Little did Calvin Coolidge know that when he said, "The chief business of the American people is business," he was laying down the basic operating concept for a bank that would be founded in Texas some 70-odd years later. But business is exactly what Texas Capital BancShares
So far, the plan seems to be working. Revenue (as much as I cringe to use that word in reference to banks) rose nearly 37% in the quarter, while reported net income climbed 29%. Net interest income jumped more than 32%, and non-interest income grew 62% from last year. For the quarter, return on assets rose about 10 basis points to 1.04% and return on equity climbed a little more than two full points to 14.53%.
One of the attractive aspects of Texas Capital's operating structure is that it relies heavily upon variable loans. These loans are tied to indicators like the prime rate or LIBOR, and the interest rate adjusts whenever there is a move in rates. In other words, to paraphrase rapper and amateur bank expert Ludacris, "when I move, you move." Better still, in a period of rising rates, loans that are tied to external indicators like the prime rate tend to adjust faster than the interest that Texas Capital has to pay on deposits.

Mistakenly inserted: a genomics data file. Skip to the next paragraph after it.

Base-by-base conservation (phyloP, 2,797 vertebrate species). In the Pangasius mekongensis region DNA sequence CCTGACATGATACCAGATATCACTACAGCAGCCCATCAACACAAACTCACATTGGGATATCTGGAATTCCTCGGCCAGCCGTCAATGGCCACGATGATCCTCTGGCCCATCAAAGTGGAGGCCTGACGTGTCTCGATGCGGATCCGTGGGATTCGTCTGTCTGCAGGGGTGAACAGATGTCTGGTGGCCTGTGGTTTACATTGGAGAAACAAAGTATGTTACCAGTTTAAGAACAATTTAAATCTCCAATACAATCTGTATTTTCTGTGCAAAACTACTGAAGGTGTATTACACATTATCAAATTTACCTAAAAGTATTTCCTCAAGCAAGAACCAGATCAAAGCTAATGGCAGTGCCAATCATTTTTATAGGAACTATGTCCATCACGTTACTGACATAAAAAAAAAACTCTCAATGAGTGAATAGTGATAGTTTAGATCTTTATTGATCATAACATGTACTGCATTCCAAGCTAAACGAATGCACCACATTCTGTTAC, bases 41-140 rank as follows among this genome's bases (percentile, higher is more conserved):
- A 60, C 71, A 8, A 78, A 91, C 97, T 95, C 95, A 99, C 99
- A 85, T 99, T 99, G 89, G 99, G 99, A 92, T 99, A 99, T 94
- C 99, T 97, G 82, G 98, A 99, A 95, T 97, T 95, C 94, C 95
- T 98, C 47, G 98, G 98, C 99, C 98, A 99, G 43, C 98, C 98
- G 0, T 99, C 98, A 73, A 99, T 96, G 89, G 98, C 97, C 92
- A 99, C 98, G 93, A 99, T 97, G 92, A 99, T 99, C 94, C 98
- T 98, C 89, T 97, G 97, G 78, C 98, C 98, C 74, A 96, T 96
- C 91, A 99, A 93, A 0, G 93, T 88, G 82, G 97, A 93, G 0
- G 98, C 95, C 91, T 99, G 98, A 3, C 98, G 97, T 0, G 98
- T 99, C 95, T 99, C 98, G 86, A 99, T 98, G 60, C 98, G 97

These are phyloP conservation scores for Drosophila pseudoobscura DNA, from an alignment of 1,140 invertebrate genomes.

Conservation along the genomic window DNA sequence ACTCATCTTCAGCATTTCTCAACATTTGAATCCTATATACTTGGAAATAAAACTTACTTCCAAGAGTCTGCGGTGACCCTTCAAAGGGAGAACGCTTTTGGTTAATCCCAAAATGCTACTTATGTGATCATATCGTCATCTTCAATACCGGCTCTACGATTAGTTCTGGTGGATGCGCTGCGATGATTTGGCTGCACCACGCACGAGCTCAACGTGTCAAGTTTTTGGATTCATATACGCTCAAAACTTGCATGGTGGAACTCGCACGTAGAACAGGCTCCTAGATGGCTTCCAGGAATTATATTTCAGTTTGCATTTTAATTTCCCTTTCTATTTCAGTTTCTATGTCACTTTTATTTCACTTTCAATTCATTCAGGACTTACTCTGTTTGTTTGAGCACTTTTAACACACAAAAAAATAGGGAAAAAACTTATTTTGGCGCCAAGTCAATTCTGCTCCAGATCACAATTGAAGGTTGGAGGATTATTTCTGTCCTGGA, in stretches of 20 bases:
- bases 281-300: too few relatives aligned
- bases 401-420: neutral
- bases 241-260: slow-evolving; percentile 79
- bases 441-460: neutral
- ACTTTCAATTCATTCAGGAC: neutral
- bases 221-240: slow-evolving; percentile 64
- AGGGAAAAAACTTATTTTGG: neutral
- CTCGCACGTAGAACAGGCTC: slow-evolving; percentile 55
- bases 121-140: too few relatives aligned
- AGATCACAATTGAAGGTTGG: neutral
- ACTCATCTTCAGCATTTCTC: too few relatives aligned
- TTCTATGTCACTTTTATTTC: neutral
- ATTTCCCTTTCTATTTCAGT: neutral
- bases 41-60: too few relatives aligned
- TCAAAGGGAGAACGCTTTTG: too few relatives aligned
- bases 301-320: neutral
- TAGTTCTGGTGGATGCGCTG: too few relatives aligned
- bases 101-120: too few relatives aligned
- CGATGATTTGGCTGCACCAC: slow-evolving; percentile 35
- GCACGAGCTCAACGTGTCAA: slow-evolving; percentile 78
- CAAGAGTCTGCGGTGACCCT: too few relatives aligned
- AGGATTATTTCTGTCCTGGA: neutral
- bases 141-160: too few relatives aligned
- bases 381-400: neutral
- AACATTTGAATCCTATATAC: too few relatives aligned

What this all means, in simpler English, is that the company saw its net interest margin jump 55 basis points to 4.13% as asset yields (what they make from loans) accelerated faster than the cost of funding sources such as deposits.
This is still a growth story, as 31% growth in average loans and 39% growth in average deposits would suggest. Heck, it's still basically a Dallas/Ft. Worth story as the company continues to penetrate other Texas markets such as Houston and San Antonio. The downside to the growth angle, though, is that expenses are high -- the efficiency ratio climbed to 66 and returns on capital are pretty low. Of course, that's not a unique story -- investors in retail-focused Commerce Bancorp
There's plenty to like here -- strong interest margins, low overhead (you need fewer branches to service commercial clients), and a lot of untapped potential. The only hitch is that investors have to pay up for this growth -- this is one of the more expensive banks in that region of the country. I myself am not too keen on paying up, but if you're looking for a change of pace from the Wells Fargos
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National City is a Motley Fool Income Investor recommendation.
Fool contributor Stephen Simpson has no financial interest in any stocks mentioned (that means he's neither long nor short the shares).